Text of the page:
Russia set for Paralympics decision as Ukraine squad travels to Beijing

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Russian skiers Anna Milenina and Ekaterina Rumyantseva celebrate Pyeongchang 2018 success with Ukrainian bronze medallist Liudmyla Liashenko
Russian skiers Anna Milenina and Ekaterina Rumyantseva – posing here with Ukrainian bronze medallist Liudmyla Liashenko – won five of eight gold medals for the nation’s athletes at Pyeongchang 2018

A decision about banning Russian athletes from the 2022 Winter Paralympics will be made on Wednesday after it was confirmed the full Ukraine squad will take part in Beijing.

All Russian athletes have arrived before the Games start later this week.

The opening ceremony is on Friday, with competition starting on Saturday.

“Any decision we take is open to legal challenge from different sides,” said International Paralympic Committee president Andrew Parsons.

“This is what we need to be very careful about because it could be from Russia or from other nations.

“We need to make a decision based on our constitution and the values we stand for.”

Russian athletes will compete under the Russian Paralympic Committee flag at the Winter Paralympics following a ban imposed in 2020 for state-sponsored doping.

At Pyeongchang in 2018, they competed under a neutral flag for the same reason.

Parsons said the IPC understood some athletes from other nations might choose not to participate if the Russians are allowed to take part.

Ukrainian athletes – as well as the British Olympic Association- have called for Russians to be excluded from the event.

In a wide-ranging interview with BBC sport editor Dan Roan, Parsons also said:

  • The events in Ukraine were “horrifying and should not be happening in the 21st Century”.
  • The Sochi 2014 Paralympics did not legitimise Russian President Vladimir Putin’s regime.
  • Friday’s opening ceremony will be used to promote “a message of peace”.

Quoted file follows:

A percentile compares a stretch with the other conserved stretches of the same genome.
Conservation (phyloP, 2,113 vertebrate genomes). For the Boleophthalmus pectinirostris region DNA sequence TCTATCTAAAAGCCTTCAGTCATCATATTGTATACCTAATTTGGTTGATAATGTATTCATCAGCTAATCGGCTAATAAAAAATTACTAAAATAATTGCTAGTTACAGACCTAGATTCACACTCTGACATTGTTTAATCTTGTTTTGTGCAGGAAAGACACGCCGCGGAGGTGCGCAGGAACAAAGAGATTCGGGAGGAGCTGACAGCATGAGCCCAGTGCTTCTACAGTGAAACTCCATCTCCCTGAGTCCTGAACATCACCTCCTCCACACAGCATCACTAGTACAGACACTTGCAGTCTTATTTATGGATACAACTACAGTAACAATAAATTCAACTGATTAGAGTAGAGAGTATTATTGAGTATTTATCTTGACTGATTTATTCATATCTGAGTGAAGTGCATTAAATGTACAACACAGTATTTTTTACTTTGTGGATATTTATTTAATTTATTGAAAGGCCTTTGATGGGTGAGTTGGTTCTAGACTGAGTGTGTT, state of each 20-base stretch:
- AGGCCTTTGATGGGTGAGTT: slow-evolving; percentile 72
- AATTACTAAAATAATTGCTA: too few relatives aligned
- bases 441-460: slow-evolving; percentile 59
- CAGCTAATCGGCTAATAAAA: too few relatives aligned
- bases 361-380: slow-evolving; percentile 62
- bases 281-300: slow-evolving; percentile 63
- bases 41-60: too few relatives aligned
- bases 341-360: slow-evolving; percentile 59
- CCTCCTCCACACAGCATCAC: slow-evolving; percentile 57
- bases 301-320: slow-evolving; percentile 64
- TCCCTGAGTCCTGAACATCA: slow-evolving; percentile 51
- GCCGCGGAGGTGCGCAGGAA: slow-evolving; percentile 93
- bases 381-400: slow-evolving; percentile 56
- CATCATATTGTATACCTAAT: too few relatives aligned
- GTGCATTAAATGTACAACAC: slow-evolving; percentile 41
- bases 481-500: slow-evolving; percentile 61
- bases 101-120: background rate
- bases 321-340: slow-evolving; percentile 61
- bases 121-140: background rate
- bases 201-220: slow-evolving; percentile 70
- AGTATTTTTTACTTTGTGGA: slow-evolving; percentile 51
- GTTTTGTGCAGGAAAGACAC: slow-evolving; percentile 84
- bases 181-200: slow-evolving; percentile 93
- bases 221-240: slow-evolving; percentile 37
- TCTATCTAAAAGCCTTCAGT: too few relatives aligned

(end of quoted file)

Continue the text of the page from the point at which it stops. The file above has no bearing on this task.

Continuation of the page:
• Athletes are allowed to protest if “it comes from a positive angle”, although “rules are in place” for the podium and ceremonies.

The full Ukraine team, which consists of 20 athletes and nine guides across biathlon and cross-country skiing, will be able to compete in the Chinese capital.

There had been concerns the athletes would not be able to travel safely.

But the Ukrainian Disabled Sports Committee has announced the athletes will arrive on Wednesday.

“Part of the team is in one place, part is in another. I hope that today we will unite and get to the airport and go to Beijing together,” said Natalia Garach, a spokesperson for the committee.

“The team is not in Ukraine. We will not tell where we are.”

Why can’t the IPC issue an immediate ban to Russian athletes?

Russian President Vladimir Putin with Paralympic athletes
Russian President Vladimir Putin met the nation’s Paralympic athletes following the 2018 Pyeongchang Games

Sporting organisations are continuing to impose sanctions on Russian teams and athletes after the country, supported by Belarus, launched a military invasion of Ukraine last Thursday.

On Monday, Russian football clubs and national teams were suspended from all competitions by Fifa and Uefa “until further notice”.

It means the Russian men’s team will not play their World Cup play-off matches next month and the women’s team have been banned from this summer’s Euro 2022 competition.

The International Olympic Committee has urged sport governing bodies to ban Russian and Belarusian athletes.

Parsons says the IPC has different rules and regulations from many other organisations, while also pointing to the short timeframe before the competition begins.

“Everyone is entitled to have opinions but when it comes to make decisions on the Paralympic Games, it is up to the IPC board,” said Parsons, a Brazilian who was elected for a second term in December.

“We need to follow our constitution, we need to follow the values that we stand for as a movement and as an organisation.

“The options that we have in front of us will be, I think, limited by legal framework. That’s because we have to deal with the consequences of the decisions were made.

“Some other organisations making decisions have competitions in six months’ time, in one year’s time or in two years.

“We have a competition starting in three days. We need to make a decision that if it’s challenged, we are able to defend it and maintain it.”

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